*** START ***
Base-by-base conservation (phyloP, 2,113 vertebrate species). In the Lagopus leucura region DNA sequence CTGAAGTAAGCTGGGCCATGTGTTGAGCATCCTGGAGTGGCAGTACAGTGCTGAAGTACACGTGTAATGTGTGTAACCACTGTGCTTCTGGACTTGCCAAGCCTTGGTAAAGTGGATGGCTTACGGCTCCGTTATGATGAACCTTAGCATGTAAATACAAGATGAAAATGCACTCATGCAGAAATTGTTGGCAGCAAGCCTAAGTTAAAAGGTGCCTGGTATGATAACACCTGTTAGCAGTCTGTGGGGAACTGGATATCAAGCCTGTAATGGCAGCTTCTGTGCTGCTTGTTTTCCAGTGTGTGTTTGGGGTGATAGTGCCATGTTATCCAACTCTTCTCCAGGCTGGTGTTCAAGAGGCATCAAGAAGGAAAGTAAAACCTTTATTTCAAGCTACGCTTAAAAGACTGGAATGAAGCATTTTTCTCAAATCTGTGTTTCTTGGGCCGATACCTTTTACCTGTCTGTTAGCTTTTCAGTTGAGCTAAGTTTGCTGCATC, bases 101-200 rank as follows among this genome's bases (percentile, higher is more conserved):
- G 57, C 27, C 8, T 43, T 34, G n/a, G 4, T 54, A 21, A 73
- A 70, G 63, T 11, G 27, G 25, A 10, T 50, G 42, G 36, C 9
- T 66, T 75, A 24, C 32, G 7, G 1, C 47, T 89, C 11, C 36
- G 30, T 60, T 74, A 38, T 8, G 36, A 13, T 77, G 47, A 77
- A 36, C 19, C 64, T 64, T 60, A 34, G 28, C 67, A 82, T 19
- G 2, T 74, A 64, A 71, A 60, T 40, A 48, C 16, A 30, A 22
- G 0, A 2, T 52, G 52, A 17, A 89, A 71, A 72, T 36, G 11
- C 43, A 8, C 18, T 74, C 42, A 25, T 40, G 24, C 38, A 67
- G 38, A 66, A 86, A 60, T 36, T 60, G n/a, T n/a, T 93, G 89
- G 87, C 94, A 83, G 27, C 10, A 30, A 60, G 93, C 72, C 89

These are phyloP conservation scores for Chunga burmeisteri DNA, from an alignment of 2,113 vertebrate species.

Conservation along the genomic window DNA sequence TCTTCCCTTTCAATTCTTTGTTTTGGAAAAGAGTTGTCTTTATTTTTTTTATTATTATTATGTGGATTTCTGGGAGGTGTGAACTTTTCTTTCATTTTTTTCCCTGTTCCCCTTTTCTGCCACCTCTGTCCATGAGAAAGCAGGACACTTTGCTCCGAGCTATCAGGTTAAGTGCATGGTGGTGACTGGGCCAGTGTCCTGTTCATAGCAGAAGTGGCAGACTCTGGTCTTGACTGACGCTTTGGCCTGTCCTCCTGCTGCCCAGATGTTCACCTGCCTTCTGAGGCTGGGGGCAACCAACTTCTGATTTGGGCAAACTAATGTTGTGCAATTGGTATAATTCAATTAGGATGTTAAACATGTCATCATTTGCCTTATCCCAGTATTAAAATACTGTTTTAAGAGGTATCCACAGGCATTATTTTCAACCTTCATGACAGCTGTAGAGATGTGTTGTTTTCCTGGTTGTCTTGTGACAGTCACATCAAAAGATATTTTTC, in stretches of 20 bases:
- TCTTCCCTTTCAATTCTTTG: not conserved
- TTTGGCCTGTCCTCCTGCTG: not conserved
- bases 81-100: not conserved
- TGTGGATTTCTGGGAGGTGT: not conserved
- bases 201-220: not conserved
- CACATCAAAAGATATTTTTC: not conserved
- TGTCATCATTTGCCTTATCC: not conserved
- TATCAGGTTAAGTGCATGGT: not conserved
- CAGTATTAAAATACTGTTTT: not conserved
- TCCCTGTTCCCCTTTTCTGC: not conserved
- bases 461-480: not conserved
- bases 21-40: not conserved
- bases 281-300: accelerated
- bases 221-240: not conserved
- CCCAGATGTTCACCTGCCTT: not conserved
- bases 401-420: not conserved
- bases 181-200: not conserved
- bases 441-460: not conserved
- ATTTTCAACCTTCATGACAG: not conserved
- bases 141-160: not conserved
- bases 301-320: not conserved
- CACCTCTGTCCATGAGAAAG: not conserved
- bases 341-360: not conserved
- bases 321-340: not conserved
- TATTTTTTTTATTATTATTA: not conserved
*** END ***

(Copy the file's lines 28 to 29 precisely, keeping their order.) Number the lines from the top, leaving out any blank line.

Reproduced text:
- CCCAGATGTTCACCTGCCTT: not conserved
- bases 401-420: not conserved